Theresa O’Connor

Jonathan Strange & Mr Norrell

I’ve just finished reading Jonathan Strange & Mr Norrell. It is the most engrossingly wonderful novel I’ve read in quite some time. I can’t recommend it highly enough. Here’s Neil Gaiman’s review from the back cover:

Jonathan Strange & Mr Norrell is unquestionably the finest English novel of the fantastic written in the last seventy years.1 It’s funny, moving, scary, otherworldly, practical and magical, a journey through light and shadow — a delight to read, both for the elegant and precise use of words, which Ms Clarke deploys as wisely and dangerously as Wellington once deployed his troops, and for the vast sweep of the story, as tangled and twisting as old London streets or dark English woods. It is a huge filled with people it is a delight to meet, and incidents and places one wishes to revisit, which is, from beginning to end, perfect pleasure. Closing Jonathan Strange & Mr Norrell after 800 pages my only regret was that it wasn’t twice the length.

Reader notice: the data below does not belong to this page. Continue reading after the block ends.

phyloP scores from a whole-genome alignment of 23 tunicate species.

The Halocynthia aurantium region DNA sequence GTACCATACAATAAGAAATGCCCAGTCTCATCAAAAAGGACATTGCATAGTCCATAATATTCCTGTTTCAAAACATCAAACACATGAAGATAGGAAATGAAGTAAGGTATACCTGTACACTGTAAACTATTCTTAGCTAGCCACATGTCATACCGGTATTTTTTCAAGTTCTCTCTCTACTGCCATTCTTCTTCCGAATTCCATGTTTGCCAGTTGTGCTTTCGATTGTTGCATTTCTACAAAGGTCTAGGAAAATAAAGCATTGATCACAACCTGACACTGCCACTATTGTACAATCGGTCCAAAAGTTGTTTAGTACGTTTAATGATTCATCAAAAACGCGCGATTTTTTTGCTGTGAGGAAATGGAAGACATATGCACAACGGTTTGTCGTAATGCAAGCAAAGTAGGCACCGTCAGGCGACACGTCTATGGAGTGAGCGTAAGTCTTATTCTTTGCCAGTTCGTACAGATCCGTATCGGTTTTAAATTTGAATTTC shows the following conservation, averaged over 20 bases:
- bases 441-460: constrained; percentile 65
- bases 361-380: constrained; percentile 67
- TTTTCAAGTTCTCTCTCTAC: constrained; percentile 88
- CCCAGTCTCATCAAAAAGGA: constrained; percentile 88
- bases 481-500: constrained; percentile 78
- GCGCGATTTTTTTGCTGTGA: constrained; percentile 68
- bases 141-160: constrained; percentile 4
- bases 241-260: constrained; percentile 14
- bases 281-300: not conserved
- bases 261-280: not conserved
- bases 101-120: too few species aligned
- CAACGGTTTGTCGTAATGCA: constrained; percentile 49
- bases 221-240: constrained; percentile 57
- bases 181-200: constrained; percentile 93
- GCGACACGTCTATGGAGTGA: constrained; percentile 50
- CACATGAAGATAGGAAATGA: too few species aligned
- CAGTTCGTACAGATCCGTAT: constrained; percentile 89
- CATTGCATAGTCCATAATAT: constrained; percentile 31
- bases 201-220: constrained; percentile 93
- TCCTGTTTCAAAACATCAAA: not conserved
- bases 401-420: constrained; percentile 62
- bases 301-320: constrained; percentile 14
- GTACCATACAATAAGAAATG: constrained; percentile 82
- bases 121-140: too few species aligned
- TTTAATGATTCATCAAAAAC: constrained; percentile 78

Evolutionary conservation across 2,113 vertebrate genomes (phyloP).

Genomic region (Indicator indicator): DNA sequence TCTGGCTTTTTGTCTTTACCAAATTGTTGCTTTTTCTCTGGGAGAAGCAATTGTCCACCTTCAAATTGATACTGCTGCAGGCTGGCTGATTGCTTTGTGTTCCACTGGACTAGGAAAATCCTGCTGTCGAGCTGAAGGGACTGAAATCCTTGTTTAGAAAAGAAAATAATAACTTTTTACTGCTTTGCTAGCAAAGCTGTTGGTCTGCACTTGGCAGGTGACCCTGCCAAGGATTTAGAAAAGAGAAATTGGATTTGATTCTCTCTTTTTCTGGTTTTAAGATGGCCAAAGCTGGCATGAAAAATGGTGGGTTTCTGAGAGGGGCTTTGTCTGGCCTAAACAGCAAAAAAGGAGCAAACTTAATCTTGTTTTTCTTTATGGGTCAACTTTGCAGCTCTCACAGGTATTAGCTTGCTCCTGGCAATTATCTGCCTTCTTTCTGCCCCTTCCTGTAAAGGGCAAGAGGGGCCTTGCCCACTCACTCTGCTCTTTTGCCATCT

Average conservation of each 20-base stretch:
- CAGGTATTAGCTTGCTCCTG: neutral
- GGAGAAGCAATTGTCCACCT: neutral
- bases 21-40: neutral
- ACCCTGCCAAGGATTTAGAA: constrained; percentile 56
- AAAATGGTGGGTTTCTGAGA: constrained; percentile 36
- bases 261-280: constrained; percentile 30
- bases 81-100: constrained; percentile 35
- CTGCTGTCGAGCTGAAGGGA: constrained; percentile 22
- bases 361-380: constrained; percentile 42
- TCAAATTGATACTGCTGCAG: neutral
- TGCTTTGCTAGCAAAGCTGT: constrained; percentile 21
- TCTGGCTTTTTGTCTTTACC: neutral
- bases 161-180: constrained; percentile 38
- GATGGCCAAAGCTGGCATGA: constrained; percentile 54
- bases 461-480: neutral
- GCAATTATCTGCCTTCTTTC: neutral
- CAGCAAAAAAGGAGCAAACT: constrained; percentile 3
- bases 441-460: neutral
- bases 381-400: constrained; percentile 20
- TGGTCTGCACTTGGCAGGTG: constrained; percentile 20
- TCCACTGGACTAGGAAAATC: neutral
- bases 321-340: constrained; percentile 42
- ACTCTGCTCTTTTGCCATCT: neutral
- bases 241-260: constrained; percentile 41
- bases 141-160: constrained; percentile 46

Anyway, you should devour it as soon as possible.


  1. Gaiman carefully words this so as to avoid claiming it to be superior to Hope Mirrlees’ Lud-in-the-Mist, one of his favorite novels, from which Clarke clearly drew quite a bit of inspiration.